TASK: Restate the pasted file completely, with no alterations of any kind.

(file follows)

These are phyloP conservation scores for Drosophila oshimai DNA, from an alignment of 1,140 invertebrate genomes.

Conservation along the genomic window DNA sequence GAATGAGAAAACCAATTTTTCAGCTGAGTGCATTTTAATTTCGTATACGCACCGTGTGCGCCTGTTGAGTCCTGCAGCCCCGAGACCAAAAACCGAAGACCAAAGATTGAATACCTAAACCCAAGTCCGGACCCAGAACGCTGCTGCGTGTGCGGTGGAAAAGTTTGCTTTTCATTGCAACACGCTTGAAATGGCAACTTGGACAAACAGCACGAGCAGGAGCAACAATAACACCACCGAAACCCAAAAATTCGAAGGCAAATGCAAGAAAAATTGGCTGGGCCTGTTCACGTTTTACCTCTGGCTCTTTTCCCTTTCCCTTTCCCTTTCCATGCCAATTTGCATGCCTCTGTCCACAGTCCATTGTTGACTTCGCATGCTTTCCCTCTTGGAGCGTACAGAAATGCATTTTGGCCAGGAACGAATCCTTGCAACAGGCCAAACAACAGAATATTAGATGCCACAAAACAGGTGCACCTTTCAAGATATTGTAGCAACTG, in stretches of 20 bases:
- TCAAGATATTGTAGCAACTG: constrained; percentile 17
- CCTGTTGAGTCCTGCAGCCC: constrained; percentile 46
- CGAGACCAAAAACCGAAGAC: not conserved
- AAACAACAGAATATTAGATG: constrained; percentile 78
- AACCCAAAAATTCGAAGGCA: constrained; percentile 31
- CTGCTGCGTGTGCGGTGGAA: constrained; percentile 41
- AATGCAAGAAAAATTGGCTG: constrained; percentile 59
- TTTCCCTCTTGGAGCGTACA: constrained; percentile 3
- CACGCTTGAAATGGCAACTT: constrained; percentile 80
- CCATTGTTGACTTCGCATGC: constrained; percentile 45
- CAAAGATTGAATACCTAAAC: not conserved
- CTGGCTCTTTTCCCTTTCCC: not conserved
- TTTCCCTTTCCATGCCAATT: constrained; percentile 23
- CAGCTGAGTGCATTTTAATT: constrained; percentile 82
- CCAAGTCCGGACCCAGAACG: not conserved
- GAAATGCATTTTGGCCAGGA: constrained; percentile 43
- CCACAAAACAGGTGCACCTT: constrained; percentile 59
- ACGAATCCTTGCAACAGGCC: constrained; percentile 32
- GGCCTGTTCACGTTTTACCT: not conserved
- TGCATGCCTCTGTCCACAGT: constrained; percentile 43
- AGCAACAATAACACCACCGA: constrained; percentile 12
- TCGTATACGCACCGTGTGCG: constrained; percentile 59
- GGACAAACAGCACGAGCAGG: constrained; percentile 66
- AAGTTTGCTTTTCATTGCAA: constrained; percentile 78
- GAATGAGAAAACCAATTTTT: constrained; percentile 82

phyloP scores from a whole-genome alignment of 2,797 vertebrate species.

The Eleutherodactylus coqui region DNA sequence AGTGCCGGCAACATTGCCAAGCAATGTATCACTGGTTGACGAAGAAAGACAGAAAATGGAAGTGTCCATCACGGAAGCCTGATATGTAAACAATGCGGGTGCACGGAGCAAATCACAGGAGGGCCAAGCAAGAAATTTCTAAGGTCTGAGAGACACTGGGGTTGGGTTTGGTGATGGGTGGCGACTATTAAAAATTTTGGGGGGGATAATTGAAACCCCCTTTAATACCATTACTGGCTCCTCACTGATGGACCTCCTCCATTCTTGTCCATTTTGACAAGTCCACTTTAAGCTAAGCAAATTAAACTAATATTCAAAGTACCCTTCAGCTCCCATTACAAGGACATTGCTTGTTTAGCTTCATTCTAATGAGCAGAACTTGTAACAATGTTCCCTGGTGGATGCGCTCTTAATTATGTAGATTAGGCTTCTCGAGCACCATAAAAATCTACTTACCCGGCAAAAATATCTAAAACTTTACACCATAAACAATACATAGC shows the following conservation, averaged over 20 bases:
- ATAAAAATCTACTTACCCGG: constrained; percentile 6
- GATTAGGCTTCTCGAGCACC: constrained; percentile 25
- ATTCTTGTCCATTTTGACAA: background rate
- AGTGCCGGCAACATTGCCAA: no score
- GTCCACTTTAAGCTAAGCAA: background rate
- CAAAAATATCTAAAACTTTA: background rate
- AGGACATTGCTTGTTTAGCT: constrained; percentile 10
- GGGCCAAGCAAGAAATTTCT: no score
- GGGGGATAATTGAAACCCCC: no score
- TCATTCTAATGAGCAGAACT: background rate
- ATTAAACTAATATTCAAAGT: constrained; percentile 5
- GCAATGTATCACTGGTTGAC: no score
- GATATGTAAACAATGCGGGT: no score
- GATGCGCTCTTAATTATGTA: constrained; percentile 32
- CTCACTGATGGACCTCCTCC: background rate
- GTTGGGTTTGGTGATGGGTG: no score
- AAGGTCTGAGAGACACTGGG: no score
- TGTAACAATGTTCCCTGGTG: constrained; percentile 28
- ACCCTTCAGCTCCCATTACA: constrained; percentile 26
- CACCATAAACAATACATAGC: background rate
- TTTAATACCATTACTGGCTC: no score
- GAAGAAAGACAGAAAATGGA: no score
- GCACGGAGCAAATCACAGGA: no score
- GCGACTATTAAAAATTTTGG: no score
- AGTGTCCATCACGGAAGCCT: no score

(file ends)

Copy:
These are phyloP conservation scores for Drosophila oshimai DNA, from an alignment of 1,140 invertebrate genomes.

Conservation along the genomic window DNA sequence GAATGAGAAAACCAATTTTTCAGCTGAGTGCATTTTAATTTCGTATACGCACCGTGTGCGCCTGTTGAGTCCTGCAGCCCCGAGACCAAAAACCGAAGACCAAAGATTGAATACCTAAACCCAAGTCCGGACCCAGAACGCTGCTGCGTGTGCGGTGGAAAAGTTTGCTTTTCATTGCAACACGCTTGAAATGGCAACTTGGACAAACAGCACGAGCAGGAGCAACAATAACACCACCGAAACCCAAAAATTCGAAGGCAAATGCAAGAAAAATTGGCTGGGCCTGTTCACGTTTTACCTCTGGCTCTTTTCCCTTTCCCTTTCCCTTTCCATGCCAATTTGCATGCCTCTGTCCACAGTCCATTGTTGACTTCGCATGCTTTCCCTCTTGGAGCGTACAGAAATGCATTTTGGCCAGGAACGAATCCTTGCAACAGGCCAAACAACAGAATATTAGATGCCACAAAACAGGTGCACCTTTCAAGATATTGTAGCAACTG, in stretches of 20 bases:
- TCAAGATATTGTAGCAACTG: constrained; percentile 17
- CCTGTTGAGTCCTGCAGCCC: constrained; percentile 46
- CGAGACCAAAAACCGAAGAC: not conserved
- AAACAACAGAATATTAGATG: constrained; percentile 78
- AACCCAAAAATTCGAAGGCA: constrained; percentile 31
- CTGCTGCGTGTGCGGTGGAA: constrained; percentile 41
- AATGCAAGAAAAATTGGCTG: constrained; percentile 59
- TTTCCCTCTTGGAGCGTACA: constrained; percentile 3
- CACGCTTGAAATGGCAACTT: constrained; percentile 80
- CCATTGTTGACTTCGCATGC: constrained; percentile 45
- CAAAGATTGAATACCTAAAC: not conserved
- CTGGCTCTTTTCCCTTTCCC: not conserved
- TTTCCCTTTCCATGCCAATT: constrained; percentile 23
- CAGCTGAGTGCATTTTAATT: constrained; percentile 82
- CCAAGTCCGGACCCAGAACG: not conserved
- GAAATGCATTTTGGCCAGGA: constrained; percentile 43
- CCACAAAACAGGTGCACCTT: constrained; percentile 59
- ACGAATCCTTGCAACAGGCC: constrained; percentile 32
- GGCCTGTTCACGTTTTACCT: not conserved
- TGCATGCCTCTGTCCACAGT: constrained; percentile 43
- AGCAACAATAACACCACCGA: constrained; percentile 12
- TCGTATACGCACCGTGTGCG: constrained; percentile 59
- GGACAAACAGCACGAGCAGG: constrained; percentile 66
- AAGTTTGCTTTTCATTGCAA: constrained; percentile 78
- GAATGAGAAAACCAATTTTT: constrained; percentile 82

phyloP scores from a whole-genome alignment of 2,797 vertebrate species.

The Eleutherodactylus coqui region DNA sequence AGTGCCGGCAACATTGCCAAGCAATGTATCACTGGTTGACGAAGAAAGACAGAAAATGGAAGTGTCCATCACGGAAGCCTGATATGTAAACAATGCGGGTGCACGGAGCAAATCACAGGAGGGCCAAGCAAGAAATTTCTAAGGTCTGAGAGACACTGGGGTTGGGTTTGGTGATGGGTGGCGACTATTAAAAATTTTGGGGGGGATAATTGAAACCCCCTTTAATACCATTACTGGCTCCTCACTGATGGACCTCCTCCATTCTTGTCCATTTTGACAAGTCCACTTTAAGCTAAGCAAATTAAACTAATATTCAAAGTACCCTTCAGCTCCCATTACAAGGACATTGCTTGTTTAGCTTCATTCTAATGAGCAGAACTTGTAACAATGTTCCCTGGTGGATGCGCTCTTAATTATGTAGATTAGGCTTCTCGAGCACCATAAAAATCTACTTACCCGGCAAAAATATCTAAAACTTTACACCATAAACAATACATAGC shows the following conservation, averaged over 20 bases:
- ATAAAAATCTACTTACCCGG: constrained; percentile 6
- GATTAGGCTTCTCGAGCACC: constrained; percentile 25
- ATTCTTGTCCATTTTGACAA: background rate
- AGTGCCGGCAACATTGCCAA: no score
- GTCCACTTTAAGCTAAGCAA: background rate
- CAAAAATATCTAAAACTTTA: background rate
- AGGACATTGCTTGTTTAGCT: constrained; percentile 10
- GGGCCAAGCAAGAAATTTCT: no score
- GGGGGATAATTGAAACCCCC: no score
- TCATTCTAATGAGCAGAACT: background rate
- ATTAAACTAATATTCAAAGT: constrained; percentile 5
- GCAATGTATCACTGGTTGAC: no score
- GATATGTAAACAATGCGGGT: no score
- GATGCGCTCTTAATTATGTA: constrained; percentile 32
- CTCACTGATGGACCTCCTCC: background rate
- GTTGGGTTTGGTGATGGGTG: no score
- AAGGTCTGAGAGACACTGGG: no score
- TGTAACAATGTTCCCTGGTG: constrained; percentile 28
- ACCCTTCAGCTCCCATTACA: constrained; percentile 26
- CACCATAAACAATACATAGC: background rate
- TTTAATACCATTACTGGCTC: no score
- GAAGAAAGACAGAAAATGGA: no score
- GCACGGAGCAAATCACAGGA: no score
- GCGACTATTAAAAATTTTGG: no score
- AGTGTCCATCACGGAAGCCT: no score